Pastoral Letter for the Fourth Sunday of Easter
29/30 April 2023

My dear friends, If you are feeling a little confused after hearing the gospel reading today, then that is quite understandable. After all Jesus’s disciples didn’t get it the first time and he used another parable to throw light on the first. The talk of shepherds, sheep and sheepfolds can also be difficult for us to grasp as agricultural terms are not often used in modern urban society.

Jesus shows by his parable in the first part of the gospel his close

relationship with his sheep. The shepherd calls his sheep one by one; they

know his voice and they follow him. There is a very close intimate

relationship between the shepherd and the sheep. Since this is Vocations

Sunday the emphasis for us today is on being called (the word ‘vocation’

comes from the Latin word vocare, which means to call): the sheep follow

him because they know his voice. That call is made to every single person

but how do we know what it is, or can we even hear it all? There is so

much noise in today’s world how can we hear the voice of Jesus amid the

cacophony of voices and sounds which assault our senses?

St John Paul II often spoke of the call of the Good Shepherd as the

Universal Call to Holiness. Everyone who has been baptised has been

called to holiness. That call is unique to each of us – he calls us one by

one. Our journey through life in response to God’s loving purpose for us

is different from the person sitting next to us. Some of us live out our

vocation in a particular way such as by being married and having a family.

Others will live in a religious community. Many people respond to the call

to holiness through the work they do, perhaps as a teacher or in a caring

profession. There are as many ways of hearing God’s call and answering

it as there are people on this earth. Our responsibility as Christians is to

listen to God’s word and hear how he is calling us individually. Hearing the

call of the Jesus and responding to it is not a simple process of making a

lifestyle choice. It requires getting to know Jesus so we can recognise his

voice amongst the many other attractions and opportunities in life. Jesus

knows us but do we know him? One way to begin to know Jesus is through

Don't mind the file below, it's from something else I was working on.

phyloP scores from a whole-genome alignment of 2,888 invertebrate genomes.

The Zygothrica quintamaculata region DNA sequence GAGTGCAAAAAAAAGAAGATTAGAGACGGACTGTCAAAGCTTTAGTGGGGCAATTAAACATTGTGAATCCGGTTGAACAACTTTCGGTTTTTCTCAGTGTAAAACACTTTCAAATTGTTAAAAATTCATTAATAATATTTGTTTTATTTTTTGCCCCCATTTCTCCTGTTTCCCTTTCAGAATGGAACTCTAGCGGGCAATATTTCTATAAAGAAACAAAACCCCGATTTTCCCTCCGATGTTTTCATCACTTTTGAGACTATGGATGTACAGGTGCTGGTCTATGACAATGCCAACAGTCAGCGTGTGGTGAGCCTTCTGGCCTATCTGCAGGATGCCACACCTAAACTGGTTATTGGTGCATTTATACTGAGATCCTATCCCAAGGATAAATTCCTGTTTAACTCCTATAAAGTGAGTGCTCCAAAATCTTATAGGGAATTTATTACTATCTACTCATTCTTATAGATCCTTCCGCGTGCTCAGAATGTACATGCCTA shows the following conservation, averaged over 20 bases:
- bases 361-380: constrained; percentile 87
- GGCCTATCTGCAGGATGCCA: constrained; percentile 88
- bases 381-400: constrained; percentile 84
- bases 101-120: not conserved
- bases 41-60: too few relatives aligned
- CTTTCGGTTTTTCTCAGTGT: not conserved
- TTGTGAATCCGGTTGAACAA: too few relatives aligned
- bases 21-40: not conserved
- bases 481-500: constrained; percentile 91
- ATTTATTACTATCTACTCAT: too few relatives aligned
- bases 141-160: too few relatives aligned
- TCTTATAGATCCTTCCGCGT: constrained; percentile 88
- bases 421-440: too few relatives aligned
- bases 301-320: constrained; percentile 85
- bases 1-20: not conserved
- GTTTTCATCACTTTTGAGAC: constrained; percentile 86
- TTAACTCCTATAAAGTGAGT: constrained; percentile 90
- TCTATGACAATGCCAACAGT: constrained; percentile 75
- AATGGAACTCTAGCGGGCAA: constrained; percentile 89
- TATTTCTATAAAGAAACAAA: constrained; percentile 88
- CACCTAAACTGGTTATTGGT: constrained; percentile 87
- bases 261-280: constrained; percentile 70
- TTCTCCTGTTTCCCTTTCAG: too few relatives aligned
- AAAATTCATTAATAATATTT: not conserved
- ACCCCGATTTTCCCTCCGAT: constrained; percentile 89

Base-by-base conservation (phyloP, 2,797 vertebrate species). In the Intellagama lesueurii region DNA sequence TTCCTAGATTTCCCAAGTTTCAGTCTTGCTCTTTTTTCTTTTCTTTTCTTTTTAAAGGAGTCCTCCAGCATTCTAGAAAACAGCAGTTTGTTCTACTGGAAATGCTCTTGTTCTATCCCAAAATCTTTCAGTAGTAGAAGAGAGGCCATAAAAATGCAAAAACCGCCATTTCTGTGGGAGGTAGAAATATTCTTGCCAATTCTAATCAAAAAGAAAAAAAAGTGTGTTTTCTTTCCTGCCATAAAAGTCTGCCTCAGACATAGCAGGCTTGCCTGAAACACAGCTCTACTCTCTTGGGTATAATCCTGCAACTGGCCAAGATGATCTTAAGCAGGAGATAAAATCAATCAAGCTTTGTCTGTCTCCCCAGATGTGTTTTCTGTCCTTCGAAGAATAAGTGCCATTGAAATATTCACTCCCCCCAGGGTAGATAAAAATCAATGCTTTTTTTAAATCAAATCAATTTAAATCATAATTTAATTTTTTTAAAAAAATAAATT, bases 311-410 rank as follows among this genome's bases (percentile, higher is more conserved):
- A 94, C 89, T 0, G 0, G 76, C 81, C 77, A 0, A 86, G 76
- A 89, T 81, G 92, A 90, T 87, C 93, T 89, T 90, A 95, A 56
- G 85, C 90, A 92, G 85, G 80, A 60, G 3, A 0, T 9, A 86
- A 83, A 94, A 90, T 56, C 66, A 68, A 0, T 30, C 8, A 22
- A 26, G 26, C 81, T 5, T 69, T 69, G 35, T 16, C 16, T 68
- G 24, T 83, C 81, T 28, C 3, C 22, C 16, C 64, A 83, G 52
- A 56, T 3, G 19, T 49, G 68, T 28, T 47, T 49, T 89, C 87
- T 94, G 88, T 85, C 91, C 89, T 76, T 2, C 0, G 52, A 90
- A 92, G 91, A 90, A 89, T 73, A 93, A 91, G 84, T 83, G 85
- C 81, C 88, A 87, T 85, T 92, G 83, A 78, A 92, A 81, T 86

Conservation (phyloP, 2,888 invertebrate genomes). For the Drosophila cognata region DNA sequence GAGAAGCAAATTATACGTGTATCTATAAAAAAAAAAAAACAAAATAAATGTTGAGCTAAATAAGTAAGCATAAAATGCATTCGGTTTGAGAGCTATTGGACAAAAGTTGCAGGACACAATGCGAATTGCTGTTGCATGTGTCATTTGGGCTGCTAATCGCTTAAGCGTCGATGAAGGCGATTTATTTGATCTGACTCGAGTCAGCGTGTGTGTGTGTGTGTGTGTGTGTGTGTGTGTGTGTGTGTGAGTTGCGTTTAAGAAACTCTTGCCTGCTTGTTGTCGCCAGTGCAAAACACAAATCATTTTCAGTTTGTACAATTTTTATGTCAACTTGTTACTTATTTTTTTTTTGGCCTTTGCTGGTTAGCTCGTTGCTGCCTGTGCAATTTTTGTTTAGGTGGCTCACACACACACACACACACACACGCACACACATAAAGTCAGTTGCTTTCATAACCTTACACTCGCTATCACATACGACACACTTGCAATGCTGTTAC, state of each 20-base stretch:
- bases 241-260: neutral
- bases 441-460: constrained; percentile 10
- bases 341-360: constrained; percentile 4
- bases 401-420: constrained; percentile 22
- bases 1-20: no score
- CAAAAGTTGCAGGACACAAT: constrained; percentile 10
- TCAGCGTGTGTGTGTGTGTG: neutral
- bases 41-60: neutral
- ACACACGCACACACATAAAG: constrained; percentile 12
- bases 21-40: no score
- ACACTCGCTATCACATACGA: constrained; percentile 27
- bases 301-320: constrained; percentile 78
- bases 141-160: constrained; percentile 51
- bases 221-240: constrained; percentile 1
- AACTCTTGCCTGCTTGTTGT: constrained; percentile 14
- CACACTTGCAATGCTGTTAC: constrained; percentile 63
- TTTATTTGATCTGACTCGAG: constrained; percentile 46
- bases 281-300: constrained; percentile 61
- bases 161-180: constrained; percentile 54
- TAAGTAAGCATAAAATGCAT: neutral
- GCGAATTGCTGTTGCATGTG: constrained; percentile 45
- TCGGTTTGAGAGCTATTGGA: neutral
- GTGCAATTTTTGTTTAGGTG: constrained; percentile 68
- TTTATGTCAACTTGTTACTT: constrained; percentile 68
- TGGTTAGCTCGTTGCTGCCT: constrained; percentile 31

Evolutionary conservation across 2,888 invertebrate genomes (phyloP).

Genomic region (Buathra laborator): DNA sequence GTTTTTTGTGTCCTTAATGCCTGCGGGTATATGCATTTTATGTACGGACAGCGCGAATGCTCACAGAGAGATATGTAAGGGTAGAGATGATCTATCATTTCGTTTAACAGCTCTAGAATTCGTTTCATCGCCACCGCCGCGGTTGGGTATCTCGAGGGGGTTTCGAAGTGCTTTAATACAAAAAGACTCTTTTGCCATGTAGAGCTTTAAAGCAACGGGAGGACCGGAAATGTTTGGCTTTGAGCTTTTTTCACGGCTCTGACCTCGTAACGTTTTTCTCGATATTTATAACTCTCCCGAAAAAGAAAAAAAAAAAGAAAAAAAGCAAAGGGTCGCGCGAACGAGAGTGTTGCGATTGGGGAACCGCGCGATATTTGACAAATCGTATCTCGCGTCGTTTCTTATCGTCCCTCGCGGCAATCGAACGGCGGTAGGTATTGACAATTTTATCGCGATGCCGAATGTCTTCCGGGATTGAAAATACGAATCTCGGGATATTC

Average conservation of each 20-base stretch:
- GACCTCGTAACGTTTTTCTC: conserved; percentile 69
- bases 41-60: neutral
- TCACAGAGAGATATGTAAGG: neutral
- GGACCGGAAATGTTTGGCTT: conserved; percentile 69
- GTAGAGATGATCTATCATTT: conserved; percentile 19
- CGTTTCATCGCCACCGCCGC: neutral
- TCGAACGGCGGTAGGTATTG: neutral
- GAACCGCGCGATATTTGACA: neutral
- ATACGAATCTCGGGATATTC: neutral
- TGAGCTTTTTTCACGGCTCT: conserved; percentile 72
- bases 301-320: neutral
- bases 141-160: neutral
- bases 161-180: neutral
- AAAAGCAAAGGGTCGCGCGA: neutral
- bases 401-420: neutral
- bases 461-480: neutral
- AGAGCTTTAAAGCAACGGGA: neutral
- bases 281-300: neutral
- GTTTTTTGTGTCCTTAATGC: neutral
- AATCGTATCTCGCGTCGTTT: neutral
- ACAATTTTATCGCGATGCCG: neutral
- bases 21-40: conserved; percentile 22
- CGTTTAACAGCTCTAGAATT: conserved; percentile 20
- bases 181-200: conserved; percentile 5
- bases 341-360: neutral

prayer, giving ourselves a short time of silence each day so that he may

speak to us, and speak to us he will. Although the call is particular to each

of us the way we find holiness is through each other in the church so that

we may be one in Christ.

To make this clear Jesus goes on to say, ‘I am the gate of the sheepfold’.

So, he’s not just the shepherd but also the way into the sheepfold. That

doesn’t sound very clear at all, but what he is saying is that it is through

him that we enter an even closer relationship with him and his Father in

heaven. Any other offers which may be made to us, for our future

satisfaction and happiness can be false. The beauty of this new

relationship with Jesus is that it is safe and gives us the freedom to come

and go, to be fed with rich pastures and have the fullness of life.

Next weekend, King Charles III will be crowned as King of Great Britain and

Northern Ireland. For him it will be the fulfilment of a long vocation. For

many years we have watched as he remained faithful to his calling. In the

coronation ceremony there is a moment when he is presented to the

people and they respond in support by shouting with one voice, ‘God save

the King’. When a priest or deacon is presented for ordination the people

acclaim, ‘Thanks be to God’. These rites suggest to us that vocation

doesn’t come from the Lord alone but is complemented by his Body, the

Church. And that should give every one of us comfort because responding

to our special calling should not be lonely but supported by the whole

community of the church. St John Henry Newman, who is much admired

by King Charles, summed up vocation this way:

‘God has created me to do Him some definite service. He has committed
some work to me which He has not committed to another.’

So far, I have only spoken about vocation in general. Traditionally, this

Sunday is used to awaken the idea of a specific vocation to priesthood or

the religious life in the minds of the people. Of course, we will always need

priests and religious as signs of the kingdom to which we all aspire and to

be of service to the church and the world through sacraments and

ministry. I cannot envisage a church without priests and religious, so I do

ask you if you are single to discern whether the Lord is calling you in these

ways of being his disciple. It takes courage to take the first steps as it goes

against the voices which are calling you to other things, but you will not

be alone. Jesus the Good Shepherd and his flock will be with you every

step of the way.

May the joy of the Risen Lord be with you and your families as you reflect

on his call,

Most Rev Malcolm McMahon OP

Archbishop of Liverpool